As a first-generation college student and the youngest of eight siblings, Angelique Garst knows something about hard work, time management and goal setting. She credits the UNC Greensboro Bryan School of Business and Economics with helping her take these skills to a new level.
Having graduated high school in three years, Garst was 16 when she enrolled in college. She balanced a full course load with two part-time jobs alongside campus leadership activities.
In December 2021, she graduated early once again with her degree in business management.
“I knew I was given this amazing opportunity as a scholar here,” Garst says. “I did not take that lightly.”
Rising to the challenge
From Huntersville, North Carolina, Garst attended most of high school in Virginia. She had an early start in the world of work, beginning in customer service for Kroger at 14 before going on to win an award as the grocery chain’s fastest cashier in the Mid-Atlantic District.
Given her determination and interest in business, her family encouraged her to apply to the Bryan School. They told her it had an outstanding reputation and offered students strong personalized attention. When she received the Ralph and Christine Freeze Brown Scholarship – as well as a Spartan Award and federal Pell Grants – that clinched it.
“From the very beginning, I was inspired,” she says. “I knew I could make something out of myself here.”
Garst would go on to earn the Mildred Orrell, Clark, and Sprint scholarships as well as other grants and funding during her time at UNCG. But college wasn’t easy for her at first. When she arrived on campus, she was shy. She committed to sitting in the front row of all her classes and attending as many school events as possible.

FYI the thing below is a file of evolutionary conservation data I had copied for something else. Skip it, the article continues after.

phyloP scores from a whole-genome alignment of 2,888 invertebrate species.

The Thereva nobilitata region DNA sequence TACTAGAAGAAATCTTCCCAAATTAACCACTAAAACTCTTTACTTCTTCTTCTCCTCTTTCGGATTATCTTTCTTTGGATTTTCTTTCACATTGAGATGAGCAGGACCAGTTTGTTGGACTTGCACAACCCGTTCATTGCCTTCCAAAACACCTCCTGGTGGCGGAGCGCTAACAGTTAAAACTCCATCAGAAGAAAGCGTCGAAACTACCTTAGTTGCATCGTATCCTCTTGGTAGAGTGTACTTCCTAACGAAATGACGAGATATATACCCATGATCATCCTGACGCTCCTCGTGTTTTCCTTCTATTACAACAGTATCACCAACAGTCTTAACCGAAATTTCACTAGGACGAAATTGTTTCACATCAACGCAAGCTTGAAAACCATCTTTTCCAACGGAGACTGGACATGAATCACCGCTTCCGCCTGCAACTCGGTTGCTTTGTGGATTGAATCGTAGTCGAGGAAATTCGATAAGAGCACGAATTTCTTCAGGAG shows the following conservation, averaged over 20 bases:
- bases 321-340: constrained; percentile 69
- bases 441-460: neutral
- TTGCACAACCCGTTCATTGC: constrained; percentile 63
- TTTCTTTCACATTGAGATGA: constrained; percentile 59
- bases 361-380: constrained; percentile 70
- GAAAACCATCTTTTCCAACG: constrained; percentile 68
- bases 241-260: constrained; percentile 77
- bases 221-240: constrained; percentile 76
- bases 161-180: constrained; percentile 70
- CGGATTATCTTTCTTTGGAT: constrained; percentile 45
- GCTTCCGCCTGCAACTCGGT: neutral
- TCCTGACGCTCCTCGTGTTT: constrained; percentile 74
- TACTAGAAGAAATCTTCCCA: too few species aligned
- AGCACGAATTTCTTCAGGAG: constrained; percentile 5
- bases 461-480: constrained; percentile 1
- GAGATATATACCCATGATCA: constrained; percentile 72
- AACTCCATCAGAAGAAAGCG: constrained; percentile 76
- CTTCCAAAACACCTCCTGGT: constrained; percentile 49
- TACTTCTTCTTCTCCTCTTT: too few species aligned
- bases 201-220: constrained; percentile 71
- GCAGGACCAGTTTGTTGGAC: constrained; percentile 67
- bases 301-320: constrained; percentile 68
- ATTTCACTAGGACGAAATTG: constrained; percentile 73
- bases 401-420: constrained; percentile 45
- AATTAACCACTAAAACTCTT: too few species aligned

After a discussion with Bryan School staff members about how to get involved, her confidence grew as she began roles as a teacher’s assistant and Team Leader for classes on personal and professional development. She met with students and shared her knowledge of time management, personal branding and networking.
A bright future
Garst applied those same skills to landing her first internship. During a school career fair, she met a district manager for Advance Auto Parts, and interviewed on the spot. As an intern with the company’s e-commerce team, she analyzed their website and presented her thoughts to a team of executives. Based on her input, the company took steps to add more gender and racial diversity to their online presence.
In the months that followed, Garst completed in-store internships with Advance and The Fresh Market. But it’s not all business for Garst, who enjoys writing short stories and aspires to become an entrepreneur or to work in education, potentially as a business professor herself.
“She has such a wide range of hobbies, interests and talents, and I have encouraged her to run with these things and share her gifts with the world,” said Dr. Jason Pierce, assistant professor of management.
Pierce says Garst was a highly engaged student with a good sense of humor and an ability to add to classroom discussions. He recalls one day when he and a group of students talked after
class on a variety of business topics – he was surprised to learn Garst was three years younger than her peers.
Now an alumna, Garst is testing out a career in education, working as a data manager, treasurer and office manager with Guilford County Schools. As she ponders the possibility of graduate school and other next steps, she says she is immensely grateful to the donors who made an impact on her journey.
“I don’t think they will ever understand how much they changed my life,” she says. “Without these scholarships, I would not have been able to go to college – it would not have been in my future. They gave me the opportunity to succeed and to become the person I am today.”